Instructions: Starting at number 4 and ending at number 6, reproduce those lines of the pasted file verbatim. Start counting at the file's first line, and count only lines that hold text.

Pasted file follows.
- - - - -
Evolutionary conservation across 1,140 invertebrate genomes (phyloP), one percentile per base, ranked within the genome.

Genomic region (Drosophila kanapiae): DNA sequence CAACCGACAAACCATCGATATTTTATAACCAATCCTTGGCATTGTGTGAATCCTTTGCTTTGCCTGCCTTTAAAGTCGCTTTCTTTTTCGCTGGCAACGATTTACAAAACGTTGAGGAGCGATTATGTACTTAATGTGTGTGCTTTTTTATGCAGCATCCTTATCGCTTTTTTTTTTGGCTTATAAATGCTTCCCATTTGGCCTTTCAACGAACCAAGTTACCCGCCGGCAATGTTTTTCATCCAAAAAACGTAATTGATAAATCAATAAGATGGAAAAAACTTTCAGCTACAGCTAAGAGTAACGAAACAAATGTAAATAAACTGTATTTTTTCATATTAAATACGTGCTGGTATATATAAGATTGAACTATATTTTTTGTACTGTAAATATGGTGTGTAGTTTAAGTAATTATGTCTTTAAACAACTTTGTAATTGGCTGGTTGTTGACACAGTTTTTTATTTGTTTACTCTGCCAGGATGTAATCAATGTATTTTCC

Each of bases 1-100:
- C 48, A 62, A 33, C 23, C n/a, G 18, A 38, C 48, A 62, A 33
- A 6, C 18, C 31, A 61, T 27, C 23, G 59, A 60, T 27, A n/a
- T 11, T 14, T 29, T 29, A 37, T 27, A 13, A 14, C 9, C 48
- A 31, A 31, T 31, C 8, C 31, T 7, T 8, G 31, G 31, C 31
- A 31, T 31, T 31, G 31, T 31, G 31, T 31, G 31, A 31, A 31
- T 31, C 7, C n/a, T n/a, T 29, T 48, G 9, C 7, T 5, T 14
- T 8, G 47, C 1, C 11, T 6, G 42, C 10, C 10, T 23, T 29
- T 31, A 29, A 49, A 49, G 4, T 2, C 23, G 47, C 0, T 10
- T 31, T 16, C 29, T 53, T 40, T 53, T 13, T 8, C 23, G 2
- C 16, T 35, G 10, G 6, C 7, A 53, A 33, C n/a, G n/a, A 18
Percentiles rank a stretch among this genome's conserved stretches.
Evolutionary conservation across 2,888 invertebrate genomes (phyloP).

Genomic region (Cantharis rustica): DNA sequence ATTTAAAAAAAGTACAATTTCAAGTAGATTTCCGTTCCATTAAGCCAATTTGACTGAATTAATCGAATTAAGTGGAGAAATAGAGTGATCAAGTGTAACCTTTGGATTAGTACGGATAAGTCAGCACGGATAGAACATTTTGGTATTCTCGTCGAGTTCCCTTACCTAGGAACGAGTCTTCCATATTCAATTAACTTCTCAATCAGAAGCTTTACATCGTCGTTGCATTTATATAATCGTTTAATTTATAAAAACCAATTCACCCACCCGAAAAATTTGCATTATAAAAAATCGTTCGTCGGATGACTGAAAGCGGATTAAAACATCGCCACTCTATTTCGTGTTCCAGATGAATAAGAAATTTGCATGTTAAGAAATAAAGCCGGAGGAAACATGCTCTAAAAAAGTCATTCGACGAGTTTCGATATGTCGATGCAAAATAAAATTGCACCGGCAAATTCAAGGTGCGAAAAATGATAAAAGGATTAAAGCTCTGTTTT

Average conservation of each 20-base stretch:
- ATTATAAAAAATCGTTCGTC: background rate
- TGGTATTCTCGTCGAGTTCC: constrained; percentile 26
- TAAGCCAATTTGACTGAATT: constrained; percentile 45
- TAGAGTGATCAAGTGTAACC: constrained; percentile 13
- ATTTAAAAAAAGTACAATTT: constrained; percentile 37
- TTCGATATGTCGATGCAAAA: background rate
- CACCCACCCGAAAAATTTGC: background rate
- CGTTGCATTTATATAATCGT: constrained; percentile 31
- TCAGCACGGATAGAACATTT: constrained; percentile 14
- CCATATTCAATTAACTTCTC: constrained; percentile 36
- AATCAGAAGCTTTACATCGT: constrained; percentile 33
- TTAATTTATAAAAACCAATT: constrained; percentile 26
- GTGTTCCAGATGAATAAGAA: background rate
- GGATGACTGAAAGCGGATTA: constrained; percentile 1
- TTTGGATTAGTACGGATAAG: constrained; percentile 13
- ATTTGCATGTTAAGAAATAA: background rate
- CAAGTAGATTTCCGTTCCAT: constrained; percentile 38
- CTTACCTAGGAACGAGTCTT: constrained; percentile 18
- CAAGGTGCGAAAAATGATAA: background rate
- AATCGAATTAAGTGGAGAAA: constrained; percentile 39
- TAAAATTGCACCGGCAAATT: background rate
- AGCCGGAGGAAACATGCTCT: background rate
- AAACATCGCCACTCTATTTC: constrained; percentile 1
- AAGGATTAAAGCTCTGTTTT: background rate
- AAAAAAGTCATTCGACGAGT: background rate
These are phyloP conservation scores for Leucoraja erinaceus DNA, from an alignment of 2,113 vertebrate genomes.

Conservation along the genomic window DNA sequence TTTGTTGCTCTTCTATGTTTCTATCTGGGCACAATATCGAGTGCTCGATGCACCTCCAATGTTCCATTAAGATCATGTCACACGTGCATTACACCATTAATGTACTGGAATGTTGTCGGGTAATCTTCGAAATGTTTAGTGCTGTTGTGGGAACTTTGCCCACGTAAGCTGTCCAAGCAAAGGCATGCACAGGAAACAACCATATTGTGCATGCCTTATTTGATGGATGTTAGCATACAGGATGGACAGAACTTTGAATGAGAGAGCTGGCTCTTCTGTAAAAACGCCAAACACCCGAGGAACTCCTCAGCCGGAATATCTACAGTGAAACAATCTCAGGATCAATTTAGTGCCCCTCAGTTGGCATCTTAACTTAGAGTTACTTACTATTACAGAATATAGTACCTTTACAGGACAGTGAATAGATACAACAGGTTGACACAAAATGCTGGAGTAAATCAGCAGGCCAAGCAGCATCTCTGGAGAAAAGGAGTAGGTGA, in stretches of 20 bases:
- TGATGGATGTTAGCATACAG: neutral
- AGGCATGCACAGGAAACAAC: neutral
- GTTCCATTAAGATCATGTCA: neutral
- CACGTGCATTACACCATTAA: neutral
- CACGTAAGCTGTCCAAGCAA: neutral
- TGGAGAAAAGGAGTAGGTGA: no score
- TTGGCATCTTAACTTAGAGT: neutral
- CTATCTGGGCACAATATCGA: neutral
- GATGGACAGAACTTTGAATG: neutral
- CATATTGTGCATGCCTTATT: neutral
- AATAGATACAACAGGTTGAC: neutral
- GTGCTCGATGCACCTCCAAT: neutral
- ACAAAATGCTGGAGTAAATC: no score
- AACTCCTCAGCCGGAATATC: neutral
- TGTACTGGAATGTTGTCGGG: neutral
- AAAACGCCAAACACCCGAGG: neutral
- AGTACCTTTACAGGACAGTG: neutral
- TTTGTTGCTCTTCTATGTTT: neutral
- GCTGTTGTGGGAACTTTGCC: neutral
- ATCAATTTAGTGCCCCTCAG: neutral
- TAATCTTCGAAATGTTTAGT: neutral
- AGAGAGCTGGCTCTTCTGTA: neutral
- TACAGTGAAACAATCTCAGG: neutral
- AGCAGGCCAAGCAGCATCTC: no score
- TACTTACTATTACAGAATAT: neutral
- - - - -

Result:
- C 48, A 62, A 33, C 23, C n/a, G 18, A 38, C 48, A 62, A 33
- A 6, C 18, C 31, A 61, T 27, C 23, G 59, A 60, T 27, A n/a
- T 11, T 14, T 29, T 29, A 37, T 27, A 13, A 14, C 9, C 48